In other words, there’s a split in how being TA is viewed: either as a result of the situation, or as a result of the person. These two different interpretations of TA are made apparent in the posts and their comments.

Edits and the Situational Asshole

OPs tend to take on the view of assholery being situational which is reflected by the kinds of edits they make. When exploring the metadata, I noticed a difference between the patterns of edits in the two groups. Moderation from the subreddit moderators is roughly the same for TA and NTA posts: 0.154% of TA posts are removed by moderators while 0.119% of NTA posts are removed by moderators. A greater difference is shown in the self-moderation with 28.270% of TA posts being edited and 1.178% being deleted by the user while 21.114% of NTA posts being edited and 0.386% being deleted by the user. I attribute the difference in the amount of edits done by the two groups to TA’s desire to not be seen as TA. Under this assumption, by examining the kind of edits that are made to posts, I will glean some insight into what TA thinks is relevant information that would help guide them towards a better public opinion.

When OPs edit or follow up on their post, they tend to do it for one of two reasons: (1) to provide updates on the situation, which is common enough that a rule was created on the subreddit stating that posts providing updating to another post must be approved by a moderator, and (2) to provide clarification or additional context. Through distant reading, we can discern the prevalence of edits for reason (2). Among the top trigrams of the edited posts after the signal “EDIT:” the common phrases that pop up are “forgot to mention,” and phrases along the lines of “I didn’t (want/know/think/mean/etc.)” (Yang). “Forgot to mention” signifies the provision of additional situational context to the post, and “I didn’t (want/know/think/mean/etc.)” is a phrase that tends to be followed by additional emotional or personal context as it relates to the situation. Both of these phrases focus on the situation, and provide context for that single event.

These edits or follow-ups reflect a situation-focused “end justifies the means” mentality in which the “end” is the reactions of the related parties. By providing updates to a situation, they show that they consider the way the situation develops to be relevant to the morality of the words or actions that set it off. Similarly, when providing additional information about the situation to supplement the description of the situation originally in the post, it reflects the OPs perspective that it is the situation that matters, and the judgement is made solely in the context of the situation.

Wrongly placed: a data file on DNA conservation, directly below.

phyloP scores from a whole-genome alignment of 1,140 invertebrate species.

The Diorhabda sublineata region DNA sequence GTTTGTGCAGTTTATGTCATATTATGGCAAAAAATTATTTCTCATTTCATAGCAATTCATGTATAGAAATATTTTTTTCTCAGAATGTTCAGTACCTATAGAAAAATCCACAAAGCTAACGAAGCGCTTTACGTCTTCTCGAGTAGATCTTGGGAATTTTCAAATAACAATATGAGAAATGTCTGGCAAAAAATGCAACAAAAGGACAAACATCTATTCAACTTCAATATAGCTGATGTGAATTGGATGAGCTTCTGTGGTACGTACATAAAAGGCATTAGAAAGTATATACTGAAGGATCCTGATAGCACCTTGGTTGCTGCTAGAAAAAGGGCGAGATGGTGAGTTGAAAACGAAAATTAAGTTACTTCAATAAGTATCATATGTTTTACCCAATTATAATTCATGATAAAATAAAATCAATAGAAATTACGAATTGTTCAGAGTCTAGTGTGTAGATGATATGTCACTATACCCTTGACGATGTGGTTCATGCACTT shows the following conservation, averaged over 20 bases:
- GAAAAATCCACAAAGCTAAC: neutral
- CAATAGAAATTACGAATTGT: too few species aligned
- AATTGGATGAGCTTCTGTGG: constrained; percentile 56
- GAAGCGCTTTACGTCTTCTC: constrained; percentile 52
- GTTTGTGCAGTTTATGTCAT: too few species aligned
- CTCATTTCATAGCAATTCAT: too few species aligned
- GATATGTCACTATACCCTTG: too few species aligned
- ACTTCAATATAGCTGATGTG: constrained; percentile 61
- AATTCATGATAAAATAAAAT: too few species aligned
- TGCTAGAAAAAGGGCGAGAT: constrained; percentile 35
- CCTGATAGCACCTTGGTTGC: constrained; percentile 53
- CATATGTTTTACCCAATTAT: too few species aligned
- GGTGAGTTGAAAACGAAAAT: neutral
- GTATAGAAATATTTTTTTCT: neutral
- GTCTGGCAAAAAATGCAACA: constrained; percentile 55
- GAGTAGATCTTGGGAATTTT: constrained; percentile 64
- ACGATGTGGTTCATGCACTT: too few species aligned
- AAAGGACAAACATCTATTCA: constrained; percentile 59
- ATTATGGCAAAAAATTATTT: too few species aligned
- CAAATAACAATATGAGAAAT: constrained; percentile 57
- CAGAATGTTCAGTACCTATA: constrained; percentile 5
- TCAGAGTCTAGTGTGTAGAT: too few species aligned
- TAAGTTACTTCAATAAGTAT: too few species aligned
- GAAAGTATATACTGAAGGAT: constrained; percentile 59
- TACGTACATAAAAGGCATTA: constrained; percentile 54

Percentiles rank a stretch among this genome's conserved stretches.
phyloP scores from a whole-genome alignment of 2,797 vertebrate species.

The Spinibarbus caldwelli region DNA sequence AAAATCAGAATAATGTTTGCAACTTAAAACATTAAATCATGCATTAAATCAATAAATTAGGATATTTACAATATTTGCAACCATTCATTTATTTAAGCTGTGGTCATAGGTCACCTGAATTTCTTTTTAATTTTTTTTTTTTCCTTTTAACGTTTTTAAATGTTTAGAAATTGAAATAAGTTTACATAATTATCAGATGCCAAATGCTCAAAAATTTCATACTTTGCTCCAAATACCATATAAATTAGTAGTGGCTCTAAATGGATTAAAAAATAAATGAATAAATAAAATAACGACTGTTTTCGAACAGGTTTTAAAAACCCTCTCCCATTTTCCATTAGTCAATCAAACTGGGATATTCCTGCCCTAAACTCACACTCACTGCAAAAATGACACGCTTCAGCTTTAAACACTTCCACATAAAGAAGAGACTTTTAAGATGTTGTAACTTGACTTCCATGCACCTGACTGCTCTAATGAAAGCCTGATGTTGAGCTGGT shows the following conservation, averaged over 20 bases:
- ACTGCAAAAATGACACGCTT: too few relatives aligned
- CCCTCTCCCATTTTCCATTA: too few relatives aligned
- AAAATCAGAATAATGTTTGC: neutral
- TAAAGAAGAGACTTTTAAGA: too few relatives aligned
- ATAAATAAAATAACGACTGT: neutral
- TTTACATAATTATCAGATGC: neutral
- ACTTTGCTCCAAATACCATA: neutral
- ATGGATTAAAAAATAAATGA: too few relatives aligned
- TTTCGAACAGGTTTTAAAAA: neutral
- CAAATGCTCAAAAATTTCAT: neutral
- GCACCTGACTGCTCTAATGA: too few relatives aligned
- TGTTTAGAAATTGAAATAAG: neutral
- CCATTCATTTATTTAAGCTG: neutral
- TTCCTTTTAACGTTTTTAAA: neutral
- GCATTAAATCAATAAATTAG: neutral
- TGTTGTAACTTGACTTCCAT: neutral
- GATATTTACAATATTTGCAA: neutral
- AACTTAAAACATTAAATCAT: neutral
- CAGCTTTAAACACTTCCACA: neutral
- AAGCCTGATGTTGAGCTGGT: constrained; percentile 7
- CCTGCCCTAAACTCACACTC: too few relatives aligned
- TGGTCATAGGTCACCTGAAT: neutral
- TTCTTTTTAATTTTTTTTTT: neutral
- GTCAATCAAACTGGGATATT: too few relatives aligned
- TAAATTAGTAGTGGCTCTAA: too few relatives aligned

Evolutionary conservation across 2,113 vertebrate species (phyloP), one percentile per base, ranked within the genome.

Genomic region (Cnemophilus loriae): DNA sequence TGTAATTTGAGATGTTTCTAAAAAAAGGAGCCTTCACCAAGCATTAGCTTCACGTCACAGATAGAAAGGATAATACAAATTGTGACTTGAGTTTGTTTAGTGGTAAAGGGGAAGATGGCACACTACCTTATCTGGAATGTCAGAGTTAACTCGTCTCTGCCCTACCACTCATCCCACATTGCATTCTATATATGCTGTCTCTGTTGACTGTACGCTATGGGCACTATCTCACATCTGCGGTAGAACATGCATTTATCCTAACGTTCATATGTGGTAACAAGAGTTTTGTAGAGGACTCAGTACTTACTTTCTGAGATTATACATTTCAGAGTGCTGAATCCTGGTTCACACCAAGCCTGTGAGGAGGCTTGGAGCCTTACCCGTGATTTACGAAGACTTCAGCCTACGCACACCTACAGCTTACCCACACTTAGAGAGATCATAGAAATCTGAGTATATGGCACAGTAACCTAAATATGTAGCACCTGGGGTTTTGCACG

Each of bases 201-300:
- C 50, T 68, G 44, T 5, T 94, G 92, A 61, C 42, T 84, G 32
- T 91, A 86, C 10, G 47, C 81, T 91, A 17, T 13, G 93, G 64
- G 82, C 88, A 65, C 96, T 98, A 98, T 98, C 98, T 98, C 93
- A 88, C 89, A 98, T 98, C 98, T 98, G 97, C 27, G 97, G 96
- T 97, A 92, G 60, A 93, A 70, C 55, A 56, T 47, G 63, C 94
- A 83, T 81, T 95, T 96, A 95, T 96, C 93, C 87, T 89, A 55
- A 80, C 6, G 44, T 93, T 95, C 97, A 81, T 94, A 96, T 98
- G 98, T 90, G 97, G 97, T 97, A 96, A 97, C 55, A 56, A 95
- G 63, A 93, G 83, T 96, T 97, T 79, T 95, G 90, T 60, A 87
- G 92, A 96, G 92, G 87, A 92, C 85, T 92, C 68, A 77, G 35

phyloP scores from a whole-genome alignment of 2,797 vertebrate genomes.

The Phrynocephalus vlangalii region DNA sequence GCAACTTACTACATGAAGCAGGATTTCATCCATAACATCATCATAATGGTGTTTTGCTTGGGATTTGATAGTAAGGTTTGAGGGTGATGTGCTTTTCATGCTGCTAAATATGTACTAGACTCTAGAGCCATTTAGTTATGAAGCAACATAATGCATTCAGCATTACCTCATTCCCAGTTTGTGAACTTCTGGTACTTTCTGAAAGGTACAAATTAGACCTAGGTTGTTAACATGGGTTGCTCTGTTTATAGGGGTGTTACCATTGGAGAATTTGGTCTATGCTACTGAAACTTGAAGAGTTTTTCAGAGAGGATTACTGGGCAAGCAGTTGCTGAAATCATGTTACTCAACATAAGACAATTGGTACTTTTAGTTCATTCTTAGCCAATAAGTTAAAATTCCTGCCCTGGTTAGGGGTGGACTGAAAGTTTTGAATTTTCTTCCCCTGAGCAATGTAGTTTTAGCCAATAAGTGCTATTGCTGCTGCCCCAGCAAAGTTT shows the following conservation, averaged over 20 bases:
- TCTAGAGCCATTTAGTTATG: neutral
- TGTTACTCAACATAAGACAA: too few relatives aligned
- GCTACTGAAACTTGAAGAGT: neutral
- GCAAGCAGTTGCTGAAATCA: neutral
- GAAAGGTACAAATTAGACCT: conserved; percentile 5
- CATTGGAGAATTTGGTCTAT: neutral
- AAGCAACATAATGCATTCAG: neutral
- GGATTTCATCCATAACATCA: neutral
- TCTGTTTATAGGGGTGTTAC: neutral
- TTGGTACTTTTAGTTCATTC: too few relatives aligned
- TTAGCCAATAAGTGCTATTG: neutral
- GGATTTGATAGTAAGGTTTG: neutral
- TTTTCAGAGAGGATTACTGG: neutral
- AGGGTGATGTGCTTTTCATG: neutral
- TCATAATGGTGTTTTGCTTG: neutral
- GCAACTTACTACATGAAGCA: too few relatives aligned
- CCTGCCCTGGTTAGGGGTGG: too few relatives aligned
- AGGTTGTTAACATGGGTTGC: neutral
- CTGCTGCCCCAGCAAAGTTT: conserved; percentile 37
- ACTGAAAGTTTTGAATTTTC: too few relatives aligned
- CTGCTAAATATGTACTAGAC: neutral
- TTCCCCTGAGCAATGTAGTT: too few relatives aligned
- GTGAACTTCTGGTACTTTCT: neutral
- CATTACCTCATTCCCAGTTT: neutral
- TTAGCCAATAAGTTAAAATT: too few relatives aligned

These edits done by the OP, as well as calls for edits via votes for INFO, reinforces the subreddit’s mythology of an objective judgement. By asking for more information about the situation, the commenters suggest that the information is valuable and essential to forming a conclusion. This implies that they are making the judgements based on the data provided, which reinforces the sense that the judgement is objective.

On the other hand, morality is not an objective concept with a single correct answer. Of all the edited posts, 22.98% of them include subjective words such as “being,” “feeling,” “want,” “think,” “wish” (Yang). The amount of edits on the subjective, introspective posts is significantly more than more outward-focused posts because it amplifies the difficulties in grappling with and coming to a “correct” judgement with something so nebulous and difficult to grasp as morality.

Paranoid Reading and the Innate Asshole

Despite the ideal of an objective examination of the facts, the commenters maintain a suspicious attitude towards OPs because they are aware that they only understand the situation through the lens that OP provides. Because of this, commenters adopt a paranoid approach to the post and look for the latent meaning. Because of this search for a greater meaning extrapolated from the manifest text, the commenters view TA not as the opposite of “right,” as the OPs had, but as an innate trait.

Figure 2. A set of charts visualizing the distribution of TA posts (posts marked with the flair YTA or ESH) and NTA posts (posts marked with the flair NTA or NAH) in the subreddit as well as their distributions among subsets of the subreddit which include certain terms.

The commenters look not at whether OP was in the right or not in the situation, but whether OP is a good person (NTA) or not (TA) overall. The approach the commenters take towards the text is to read deeper into the actions. Rather than focusing on the actions for themselves, they view the actions as symbols representing personal traits, and base their judgements around what the actions signify.